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The Science of Forgiveness: Background information when reading Three Girls from Bronzeville

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Three Girls from Bronzeville

A Uniquely American Memoir of Race, Fate, and Sisterhood

by Dawn Turner

Three Girls from Bronzeville by Dawn Turner X
Three Girls from Bronzeville by Dawn Turner
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    Sep 2021, 336 pages

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Book Reviewed by:
Valerie Morales
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The Science of Forgiveness

This article relates to Three Girls from Bronzeville

Print Review

Could you forgive the person who murdered your beloved son?

Weeks after Debra Trice was convicted of the first-degree murder of Raymond Jones she received a letter. It was from Margaret Jones, Raymond's mother. Mrs. Jones wrote, "[Y]ou have my forgiveness. So, when you feel you cannot make it, look up and talk to God, Jehovah is his name. Don't think of not living. He will not give you more than you can bear." She ended the letter with, "Please don't do anything to hurt your mother and sister's heart. They love you very much. Show them you are strong, not for yourself, but for them."

Debra is the sassy, pretty girl in Dawn Turner's memoir Three Girls from Bronzeville: A Uniquely American Memoir of Race, Fate, and Sisterhood. She answered Mrs. Jones' letter with a promise: She was going to make something good come out of the tragedy. Over time, the two continued to write each other, and Raymond's mother always signed her letters with the closing "Love, Mrs. Jones."

This, though, was the sorrow Mrs. Jones endured: "On the night Raymond died, she sat in the street, holding his body. It was so hot that blood had congealed on the asphalt around her and when it suddenly began to rain heavily, she watched the water swish the blood down the drain." But she forgave Debra anyway.

Forgiveness studies began in the late 1980s with a paper in the Journal of Adolescence. Before then, related scientific work centered on apology or seeking forgiveness but not the act of forgiving others the way Mrs. Jones would forgive Debra.

Dr. Fred Luskin of Stanford University explains that there are three types of forgiveness: Interpersonal forgiveness, where someone has hurt you. Intra-personal forgiveness is forgiving yourself. And existential forgiveness is forgiving God or nature for hurt or trauma.

Dr. Loren Toussaint of Luther College, along with Dr. David Williams (Harvard), Dr. Marc Musick (University of Texas) and Dr. Susan Everson-Rose (University of Minnesota), conducted a study on forgiveness with around 1,500 participants. It found older adults like Mrs. Jones forgave more than younger adults. It also found a significant correlation between forgiveness and positive health outcomes.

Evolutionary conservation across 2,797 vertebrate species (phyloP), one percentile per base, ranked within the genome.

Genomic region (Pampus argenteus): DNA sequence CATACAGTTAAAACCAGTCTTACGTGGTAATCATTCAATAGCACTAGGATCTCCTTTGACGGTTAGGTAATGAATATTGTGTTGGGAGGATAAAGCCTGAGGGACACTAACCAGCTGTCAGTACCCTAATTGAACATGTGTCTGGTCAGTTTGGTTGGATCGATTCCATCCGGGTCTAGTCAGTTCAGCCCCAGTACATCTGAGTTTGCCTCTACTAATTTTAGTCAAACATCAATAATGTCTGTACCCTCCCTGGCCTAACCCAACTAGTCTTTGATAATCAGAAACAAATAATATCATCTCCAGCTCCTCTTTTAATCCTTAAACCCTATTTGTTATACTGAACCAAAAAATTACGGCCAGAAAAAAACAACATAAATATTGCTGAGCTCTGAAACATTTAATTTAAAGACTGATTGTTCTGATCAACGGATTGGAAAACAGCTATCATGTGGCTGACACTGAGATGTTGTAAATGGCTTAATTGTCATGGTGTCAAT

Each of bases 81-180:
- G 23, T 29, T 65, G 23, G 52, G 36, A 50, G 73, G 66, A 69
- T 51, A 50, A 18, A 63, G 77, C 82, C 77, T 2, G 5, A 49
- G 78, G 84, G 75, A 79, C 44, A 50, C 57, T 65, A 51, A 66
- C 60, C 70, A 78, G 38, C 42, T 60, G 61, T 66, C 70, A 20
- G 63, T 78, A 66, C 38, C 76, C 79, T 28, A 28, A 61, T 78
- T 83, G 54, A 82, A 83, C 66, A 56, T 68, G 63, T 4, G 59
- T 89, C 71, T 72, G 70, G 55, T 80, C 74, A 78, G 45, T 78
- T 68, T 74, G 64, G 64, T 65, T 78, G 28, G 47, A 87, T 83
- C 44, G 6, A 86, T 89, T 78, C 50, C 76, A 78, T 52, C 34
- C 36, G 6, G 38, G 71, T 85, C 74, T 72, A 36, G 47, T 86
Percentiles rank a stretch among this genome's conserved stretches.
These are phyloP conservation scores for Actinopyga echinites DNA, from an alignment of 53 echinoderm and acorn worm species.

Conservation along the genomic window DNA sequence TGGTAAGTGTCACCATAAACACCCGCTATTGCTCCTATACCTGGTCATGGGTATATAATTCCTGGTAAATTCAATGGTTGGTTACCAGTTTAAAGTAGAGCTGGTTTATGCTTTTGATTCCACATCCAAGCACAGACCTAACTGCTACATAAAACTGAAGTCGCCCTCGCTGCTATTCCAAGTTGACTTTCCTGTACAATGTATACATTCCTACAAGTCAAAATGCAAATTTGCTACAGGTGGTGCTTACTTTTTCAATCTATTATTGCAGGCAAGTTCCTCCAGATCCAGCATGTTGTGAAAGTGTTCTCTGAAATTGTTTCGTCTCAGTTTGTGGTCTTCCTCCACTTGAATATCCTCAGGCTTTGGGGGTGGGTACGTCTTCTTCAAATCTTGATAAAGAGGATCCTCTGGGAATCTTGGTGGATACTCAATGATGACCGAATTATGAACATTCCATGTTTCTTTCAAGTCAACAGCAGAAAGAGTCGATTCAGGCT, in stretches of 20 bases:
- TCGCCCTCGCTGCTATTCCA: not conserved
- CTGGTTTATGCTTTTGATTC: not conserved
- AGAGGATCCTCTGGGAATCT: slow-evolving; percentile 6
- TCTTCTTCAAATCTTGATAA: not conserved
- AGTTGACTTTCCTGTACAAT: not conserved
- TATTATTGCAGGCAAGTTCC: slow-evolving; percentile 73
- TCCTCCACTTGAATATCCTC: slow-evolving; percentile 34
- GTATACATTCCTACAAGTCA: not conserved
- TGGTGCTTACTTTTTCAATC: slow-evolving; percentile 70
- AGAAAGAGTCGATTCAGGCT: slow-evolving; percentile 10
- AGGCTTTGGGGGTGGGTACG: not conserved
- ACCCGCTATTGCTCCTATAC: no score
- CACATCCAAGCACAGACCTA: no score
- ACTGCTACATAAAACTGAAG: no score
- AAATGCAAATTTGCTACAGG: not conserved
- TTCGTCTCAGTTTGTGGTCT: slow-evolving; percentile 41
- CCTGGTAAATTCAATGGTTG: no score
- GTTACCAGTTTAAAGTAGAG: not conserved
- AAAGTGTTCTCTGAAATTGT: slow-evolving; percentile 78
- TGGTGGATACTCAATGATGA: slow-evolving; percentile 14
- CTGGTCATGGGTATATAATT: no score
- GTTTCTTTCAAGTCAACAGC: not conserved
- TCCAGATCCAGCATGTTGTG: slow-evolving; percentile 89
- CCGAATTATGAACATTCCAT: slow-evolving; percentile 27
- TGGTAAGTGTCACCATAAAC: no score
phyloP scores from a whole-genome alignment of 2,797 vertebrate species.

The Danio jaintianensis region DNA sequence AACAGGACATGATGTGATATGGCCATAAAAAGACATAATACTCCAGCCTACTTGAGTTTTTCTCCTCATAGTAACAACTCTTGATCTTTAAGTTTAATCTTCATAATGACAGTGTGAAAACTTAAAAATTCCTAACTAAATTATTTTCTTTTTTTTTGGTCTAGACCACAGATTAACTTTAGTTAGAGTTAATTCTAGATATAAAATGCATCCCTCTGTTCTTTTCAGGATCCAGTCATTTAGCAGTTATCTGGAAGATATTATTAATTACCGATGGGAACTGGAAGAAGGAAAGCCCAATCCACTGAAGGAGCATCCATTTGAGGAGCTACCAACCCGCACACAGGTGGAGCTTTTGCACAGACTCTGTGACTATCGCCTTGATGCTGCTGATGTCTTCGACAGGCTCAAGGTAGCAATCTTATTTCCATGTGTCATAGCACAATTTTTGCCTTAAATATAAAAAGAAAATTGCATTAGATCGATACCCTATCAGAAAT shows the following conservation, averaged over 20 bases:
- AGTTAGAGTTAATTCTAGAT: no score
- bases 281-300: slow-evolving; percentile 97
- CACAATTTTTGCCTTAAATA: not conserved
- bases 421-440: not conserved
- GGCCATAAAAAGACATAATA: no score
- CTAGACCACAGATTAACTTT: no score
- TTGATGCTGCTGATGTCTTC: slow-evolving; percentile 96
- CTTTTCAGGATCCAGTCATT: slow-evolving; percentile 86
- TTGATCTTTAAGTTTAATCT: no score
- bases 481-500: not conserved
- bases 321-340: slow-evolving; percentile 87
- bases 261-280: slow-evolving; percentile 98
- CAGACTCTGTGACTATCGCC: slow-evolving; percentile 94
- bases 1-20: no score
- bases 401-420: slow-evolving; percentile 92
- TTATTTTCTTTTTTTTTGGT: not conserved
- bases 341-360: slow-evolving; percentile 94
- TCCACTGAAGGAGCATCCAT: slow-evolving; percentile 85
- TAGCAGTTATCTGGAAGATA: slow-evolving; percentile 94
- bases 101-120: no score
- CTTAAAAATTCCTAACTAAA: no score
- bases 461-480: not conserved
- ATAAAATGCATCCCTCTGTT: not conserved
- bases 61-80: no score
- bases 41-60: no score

To forgive someone who has done a horrible thing like murder is to connect with their humanness, according to Dr. Toussaint: "When we characterize someone as evil or monstrous, we dehumanize, we make them less than we are, and it's easy to want to destroy them, to gain revenge, to punish them as harshly as possible."

Often, society treats prisoners as unforgivable. Shortly before Debra was granted parole, she met the daughter and widow of the man she murdered in a restorative justice reconciliation session. Debra's best friend, the author Dawn Turner, was present, as was a counselor. At the Madison Correctional Facility, in a private meeting room, Debra went through the details of what happened the night of the murder as those she had victimized patiently listened.

Raymond Jones' daughter Whitney and Whitney's mother Terri then spoke about everything they had lost and how Debra's moment of violence, accident or not, was the pin pulled from the grenade that shattered everything. Finally, Terri said to Debra, "I wasn't going to come here angry. I wouldn't come until I could say I forgive you and mean it. And I mean it now. I forgive you."

While studies such as the one done by Dr. Toussaint show that forgiving people lead happier and more fulfilling lives, they also suggest that some people may be more naturally inclined towards forgiveness. But according to Dr. Karen Swartz of the Mood Disorders Adult Consultation Clinic at The Johns Hopkins Hospital, forgiveness is a decision, through which "you are choosing to offer compassion and empathy."

Sixty-two percent of American adults state they need more forgiveness in their lives. Dr. Swartz stresses the significance of forgiving to health: "There is an enormous physical burden to being hurt and disappointed." Chronic anger can increase the risk of depression, heart disease, diabetes and other conditions. Swartz explains that forgiveness can be a conscious personal choice made regardless of whether the person you are forgiving deserves it, saying, "As you release the anger, resentment and hostility, you begin to feel empathy, compassion and sometimes even affection for the person who wronged you."

Filed under Medicine, Science and Tech

Article by Valerie Morales

This article relates to Three Girls from Bronzeville. It will run in the November 3, 2021 issue of BookBrowse Recommends.

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